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7.3: Calories - Quantity and Quality

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    Learning Objective

    • Know the daily recommended guidelines to achieve a healthy diet.

    The U.S. Dietary Guidelines for Americans and the DRI are important scientific reports to educate health professionals about nutrition and to guide government and other health-related organizations to develop evidence-based health policies that improve the health of all Americans. The United States government has also been providing food and nutrition guidance directly to the public for more than a century to help individuals make healthier dietary and lifestyle choices . You may have heard about "the Four Food Groups" or "The Food Guide Pyramid" or most recently, "My Plate." The government food guidance system has evolved over the years as our understanding of nutrition science and the impact of diet and lifestyle on health has grown.

    Web Links

    To learn more about MyPlate visit:


    MyPlate is the most up-to-date nutrition teaching tool. MyPlate was developed by the United States Department of Agriculture (U.S.D.A.) Center for Nutrition Policy and Promotion as an easy to use visual guide to help all American develop healthy eating patterns. It replaces the former MyPyramid teaching tool and correlates with the 2015 - 2020 U.S. Dietary Guidelines.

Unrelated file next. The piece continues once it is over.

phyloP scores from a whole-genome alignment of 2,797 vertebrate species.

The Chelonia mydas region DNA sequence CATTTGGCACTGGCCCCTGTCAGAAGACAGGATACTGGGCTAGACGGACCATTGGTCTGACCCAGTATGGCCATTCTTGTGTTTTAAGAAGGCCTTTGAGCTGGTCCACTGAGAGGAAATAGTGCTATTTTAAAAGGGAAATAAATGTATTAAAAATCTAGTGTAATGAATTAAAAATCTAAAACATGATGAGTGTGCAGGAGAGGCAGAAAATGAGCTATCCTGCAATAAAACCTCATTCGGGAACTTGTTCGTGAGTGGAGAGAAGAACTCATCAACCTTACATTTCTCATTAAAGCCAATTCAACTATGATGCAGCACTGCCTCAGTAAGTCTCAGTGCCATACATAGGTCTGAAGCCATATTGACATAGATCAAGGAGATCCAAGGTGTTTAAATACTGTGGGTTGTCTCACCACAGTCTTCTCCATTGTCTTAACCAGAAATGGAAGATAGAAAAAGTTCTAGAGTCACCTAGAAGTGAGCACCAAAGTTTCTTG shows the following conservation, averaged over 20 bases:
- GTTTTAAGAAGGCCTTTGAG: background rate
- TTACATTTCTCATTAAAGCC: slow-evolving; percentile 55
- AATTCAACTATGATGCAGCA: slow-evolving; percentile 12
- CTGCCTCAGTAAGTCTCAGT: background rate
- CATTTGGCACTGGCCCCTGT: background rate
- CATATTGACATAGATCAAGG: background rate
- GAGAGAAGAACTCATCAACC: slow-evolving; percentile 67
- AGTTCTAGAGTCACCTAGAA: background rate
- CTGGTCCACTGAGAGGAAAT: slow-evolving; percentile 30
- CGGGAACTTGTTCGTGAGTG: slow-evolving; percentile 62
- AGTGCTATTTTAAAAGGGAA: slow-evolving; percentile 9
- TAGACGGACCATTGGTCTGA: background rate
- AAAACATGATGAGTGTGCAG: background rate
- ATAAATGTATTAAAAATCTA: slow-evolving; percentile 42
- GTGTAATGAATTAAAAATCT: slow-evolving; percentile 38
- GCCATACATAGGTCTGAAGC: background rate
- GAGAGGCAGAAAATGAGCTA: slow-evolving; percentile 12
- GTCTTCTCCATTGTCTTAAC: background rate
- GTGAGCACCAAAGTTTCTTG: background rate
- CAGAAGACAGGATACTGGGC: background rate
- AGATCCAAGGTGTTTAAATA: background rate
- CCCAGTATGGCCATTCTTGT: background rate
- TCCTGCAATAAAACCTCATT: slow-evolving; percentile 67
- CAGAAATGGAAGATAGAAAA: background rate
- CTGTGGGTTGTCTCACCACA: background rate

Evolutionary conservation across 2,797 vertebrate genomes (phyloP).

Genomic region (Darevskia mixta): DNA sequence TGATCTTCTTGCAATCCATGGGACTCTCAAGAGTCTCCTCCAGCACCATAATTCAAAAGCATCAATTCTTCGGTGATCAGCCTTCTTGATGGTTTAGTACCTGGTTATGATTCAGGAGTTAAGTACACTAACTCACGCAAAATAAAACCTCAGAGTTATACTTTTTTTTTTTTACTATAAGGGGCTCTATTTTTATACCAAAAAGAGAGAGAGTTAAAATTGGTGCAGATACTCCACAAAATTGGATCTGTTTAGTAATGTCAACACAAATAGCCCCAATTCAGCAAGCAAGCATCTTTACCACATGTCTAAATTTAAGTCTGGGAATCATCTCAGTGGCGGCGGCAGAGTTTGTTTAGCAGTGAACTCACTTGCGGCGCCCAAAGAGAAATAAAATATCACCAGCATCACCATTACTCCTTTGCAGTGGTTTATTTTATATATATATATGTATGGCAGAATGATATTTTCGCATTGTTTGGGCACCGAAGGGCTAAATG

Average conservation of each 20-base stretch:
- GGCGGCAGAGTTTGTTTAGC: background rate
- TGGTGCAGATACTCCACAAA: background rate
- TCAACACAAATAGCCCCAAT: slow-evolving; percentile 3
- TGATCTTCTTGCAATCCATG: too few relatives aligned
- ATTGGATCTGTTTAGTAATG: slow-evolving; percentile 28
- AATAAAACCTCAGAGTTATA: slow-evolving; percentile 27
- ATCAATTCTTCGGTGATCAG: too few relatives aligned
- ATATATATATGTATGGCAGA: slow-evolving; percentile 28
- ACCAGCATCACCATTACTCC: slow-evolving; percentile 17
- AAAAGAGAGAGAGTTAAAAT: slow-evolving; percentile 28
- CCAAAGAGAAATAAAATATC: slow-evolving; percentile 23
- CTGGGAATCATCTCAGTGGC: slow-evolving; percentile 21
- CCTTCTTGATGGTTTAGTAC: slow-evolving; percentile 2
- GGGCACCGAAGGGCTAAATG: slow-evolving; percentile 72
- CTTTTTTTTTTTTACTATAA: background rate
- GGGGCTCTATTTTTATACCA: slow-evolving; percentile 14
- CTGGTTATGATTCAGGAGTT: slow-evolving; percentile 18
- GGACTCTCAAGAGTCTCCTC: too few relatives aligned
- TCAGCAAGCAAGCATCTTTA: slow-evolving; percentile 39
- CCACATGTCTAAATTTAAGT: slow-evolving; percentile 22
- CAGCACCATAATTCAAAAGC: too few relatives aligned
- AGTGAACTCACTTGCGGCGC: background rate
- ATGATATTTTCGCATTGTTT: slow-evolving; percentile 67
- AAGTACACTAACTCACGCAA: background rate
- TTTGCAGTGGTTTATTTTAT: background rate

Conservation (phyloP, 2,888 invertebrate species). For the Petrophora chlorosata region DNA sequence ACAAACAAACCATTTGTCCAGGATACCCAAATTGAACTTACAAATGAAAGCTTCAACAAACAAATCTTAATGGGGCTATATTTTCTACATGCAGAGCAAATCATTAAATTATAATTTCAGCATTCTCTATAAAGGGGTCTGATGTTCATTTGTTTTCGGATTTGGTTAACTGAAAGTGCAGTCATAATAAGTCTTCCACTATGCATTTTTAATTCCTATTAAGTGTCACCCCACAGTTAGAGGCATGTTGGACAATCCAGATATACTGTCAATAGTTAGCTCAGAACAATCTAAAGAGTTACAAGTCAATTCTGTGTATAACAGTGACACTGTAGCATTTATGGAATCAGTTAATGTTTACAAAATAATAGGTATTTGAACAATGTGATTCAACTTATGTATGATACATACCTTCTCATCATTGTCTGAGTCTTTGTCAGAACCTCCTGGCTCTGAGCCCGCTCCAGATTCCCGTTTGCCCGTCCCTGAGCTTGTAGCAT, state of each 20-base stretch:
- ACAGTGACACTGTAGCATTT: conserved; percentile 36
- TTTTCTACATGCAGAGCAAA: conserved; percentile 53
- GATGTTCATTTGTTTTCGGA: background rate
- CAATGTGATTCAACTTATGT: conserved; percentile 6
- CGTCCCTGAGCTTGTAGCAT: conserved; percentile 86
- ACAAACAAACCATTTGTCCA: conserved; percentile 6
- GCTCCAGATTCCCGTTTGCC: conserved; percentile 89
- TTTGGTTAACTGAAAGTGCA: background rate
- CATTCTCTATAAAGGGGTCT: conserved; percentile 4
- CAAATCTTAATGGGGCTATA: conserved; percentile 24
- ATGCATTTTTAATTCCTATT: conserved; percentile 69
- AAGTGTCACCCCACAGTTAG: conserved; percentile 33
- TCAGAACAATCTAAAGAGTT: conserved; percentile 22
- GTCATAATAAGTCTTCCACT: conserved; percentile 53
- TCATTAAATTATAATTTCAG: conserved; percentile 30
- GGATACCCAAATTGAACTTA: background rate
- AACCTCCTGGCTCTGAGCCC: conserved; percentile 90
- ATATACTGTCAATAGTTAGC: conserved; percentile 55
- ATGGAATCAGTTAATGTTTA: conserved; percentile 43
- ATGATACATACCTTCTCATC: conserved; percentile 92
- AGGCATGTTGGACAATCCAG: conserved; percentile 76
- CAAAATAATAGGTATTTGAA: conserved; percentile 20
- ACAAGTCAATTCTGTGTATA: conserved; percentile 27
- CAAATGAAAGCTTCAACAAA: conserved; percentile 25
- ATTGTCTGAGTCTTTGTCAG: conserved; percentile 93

MyPlate organizes foods with similar nutritional value into specific food groups and provides recommendations about how to build a healthy diet. The website also provides a wide range of support materials including information about each food group, an individualized meal planner, recipes and professional videos and handouts such as the MyPlate, MyWins poster shown below to support learning for people of all ages. clipboard_e103a60ff4c9e482c89d4b1ecce7b60b6.png

    MyPlate Key Messages include:

    • Focus on whole fruits
    • Vary your veggies
    • Vary your protein routine
    • Make half your grains whole grains
    • Move to low-fat or fat-free milk or yogurt
    • Drink and eat beverages and food with less sodium saturated fat and added sugars
    • Start with small changes that you can enjoy, like having an extra piece of fruit today

    Figure \(\PageIndex{1}\) The ideal healthy plate.

    Acceptable Macronutrient Distribution Range

    Young men typically have higher nutrient needs than young women. For ages nineteen to thirty, the energy requirements for women are 1,800 to 2,400 calories, and 2,400 to 3,000 calories for men, depending on activity level. These estimates do not include women who are pregnant or breastfeeding, who require a higher energy intake.

    AMDR describes the proportions of daily caloric intake that should be carbohydrates, lipids, and proteins. The range in caloric intake in a daily diet should be:

    Macronutrient AMDR Additional Information
    Carbohydrates 45 to 65 % All age groups All adults, young and old, should eat fewer energy-dense carbohydrates, especially refined, sugar-dense sources, particularly for those who lead a more sedentary lifestyle.